During the workshop, trainers from FakeNews Tragac Stefan Janjic and Milovan Nikolic presented participants with the most important fact-checking tips and tools they can use in their everyday work.
Participants were given time to practise how to identify misinformation and use the tools, but also to brainstorm ideas on best ways to promote media literacy within their audiences.
The participants also had the opportunity to meet with other organisations who make efforts to identify misinformation in the region, with guest speakers from Istinomer (Serbia) and Digital Forensic Center (Montenegro).
From their own perspective, the speakers shared their experience of cooperation with Facebook on fact-checking, different research and data they have compiled on behaviour on social media, as well as their expectations for the future of fake news in countries of the region, and more.
On the last night of the workshop, a journalism “slam” was organised in the town centre. This was an event during which local journalists used a selected publication or topic to explain conditions for local journalism, their motivations and the challenges they face in their everyday work.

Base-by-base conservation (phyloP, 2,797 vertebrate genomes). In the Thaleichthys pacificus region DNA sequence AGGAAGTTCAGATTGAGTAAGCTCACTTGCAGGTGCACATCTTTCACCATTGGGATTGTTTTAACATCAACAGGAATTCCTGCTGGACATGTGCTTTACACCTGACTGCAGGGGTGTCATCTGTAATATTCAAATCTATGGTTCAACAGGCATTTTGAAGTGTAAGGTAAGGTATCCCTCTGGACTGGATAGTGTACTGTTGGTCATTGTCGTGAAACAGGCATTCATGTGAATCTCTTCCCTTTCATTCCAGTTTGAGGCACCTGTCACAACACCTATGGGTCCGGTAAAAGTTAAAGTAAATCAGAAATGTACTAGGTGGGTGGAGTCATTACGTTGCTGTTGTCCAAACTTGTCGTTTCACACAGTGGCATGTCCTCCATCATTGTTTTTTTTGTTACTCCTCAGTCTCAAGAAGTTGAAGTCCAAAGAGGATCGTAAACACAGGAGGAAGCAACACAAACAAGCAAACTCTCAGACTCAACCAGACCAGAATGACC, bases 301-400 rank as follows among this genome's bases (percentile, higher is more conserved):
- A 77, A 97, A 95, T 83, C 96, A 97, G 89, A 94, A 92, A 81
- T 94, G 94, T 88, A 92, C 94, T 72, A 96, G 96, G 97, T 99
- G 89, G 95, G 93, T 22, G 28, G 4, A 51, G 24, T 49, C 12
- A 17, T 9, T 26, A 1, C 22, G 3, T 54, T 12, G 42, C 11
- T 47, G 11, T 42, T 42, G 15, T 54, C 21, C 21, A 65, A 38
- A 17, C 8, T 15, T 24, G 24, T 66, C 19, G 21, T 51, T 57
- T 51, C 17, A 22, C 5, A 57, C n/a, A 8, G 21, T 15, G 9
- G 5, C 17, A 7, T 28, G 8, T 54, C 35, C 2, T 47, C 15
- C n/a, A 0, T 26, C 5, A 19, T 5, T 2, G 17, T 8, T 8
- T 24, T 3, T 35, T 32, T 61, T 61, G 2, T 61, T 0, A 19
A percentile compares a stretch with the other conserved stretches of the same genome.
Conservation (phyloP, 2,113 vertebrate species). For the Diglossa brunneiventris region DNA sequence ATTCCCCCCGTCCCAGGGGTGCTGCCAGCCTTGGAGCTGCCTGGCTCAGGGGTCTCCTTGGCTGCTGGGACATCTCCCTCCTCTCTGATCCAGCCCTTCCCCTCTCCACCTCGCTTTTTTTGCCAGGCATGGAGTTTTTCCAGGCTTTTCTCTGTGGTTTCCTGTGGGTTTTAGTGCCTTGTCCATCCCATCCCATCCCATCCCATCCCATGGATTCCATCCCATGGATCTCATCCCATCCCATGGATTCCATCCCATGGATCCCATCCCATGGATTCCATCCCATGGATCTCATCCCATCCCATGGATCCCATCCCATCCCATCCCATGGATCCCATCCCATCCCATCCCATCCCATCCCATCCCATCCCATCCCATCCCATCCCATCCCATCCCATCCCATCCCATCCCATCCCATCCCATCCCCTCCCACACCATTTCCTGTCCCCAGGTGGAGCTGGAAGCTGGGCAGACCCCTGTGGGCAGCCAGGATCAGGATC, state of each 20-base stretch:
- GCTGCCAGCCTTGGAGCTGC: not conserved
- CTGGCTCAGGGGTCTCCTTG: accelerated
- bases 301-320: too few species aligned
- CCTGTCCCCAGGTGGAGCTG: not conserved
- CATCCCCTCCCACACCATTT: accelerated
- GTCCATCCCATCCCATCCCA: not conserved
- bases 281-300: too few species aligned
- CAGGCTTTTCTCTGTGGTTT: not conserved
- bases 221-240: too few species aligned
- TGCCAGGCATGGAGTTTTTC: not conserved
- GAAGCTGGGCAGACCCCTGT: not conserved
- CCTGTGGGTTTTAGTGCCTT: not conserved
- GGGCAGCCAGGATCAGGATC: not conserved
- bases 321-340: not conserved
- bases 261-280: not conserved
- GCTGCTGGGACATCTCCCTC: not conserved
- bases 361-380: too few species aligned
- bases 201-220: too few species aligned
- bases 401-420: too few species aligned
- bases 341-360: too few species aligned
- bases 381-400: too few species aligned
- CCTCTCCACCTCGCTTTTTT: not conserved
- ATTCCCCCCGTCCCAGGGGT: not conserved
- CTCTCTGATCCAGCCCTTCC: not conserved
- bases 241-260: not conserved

Speakers at this event were local journalists Nebojsa Mandic and Slavica Kosic, editor Vanja Stokic from Banja Luka in Bosnia and Herzegovina and Hadzera Hadzibeti from RTV Teuta, based in Ulcinj, Montenegro.
Guests at the event had an opportunity to ask questions and exchange more in-depth information about the topics that the journalists had presented.
This was a second workshop organised as part of the project entitled “Local Journalism – European Perspectives” after the first one held in Tuzla, Bosnia, in June.
Progress after the first workshop was discussed along with plans for stronger engagement with audiences and possible implementation of crowdfunding campaigns.
The “Local journalism – European perspectives” project is financed by the German Ministry of Economic Cooperation and Development.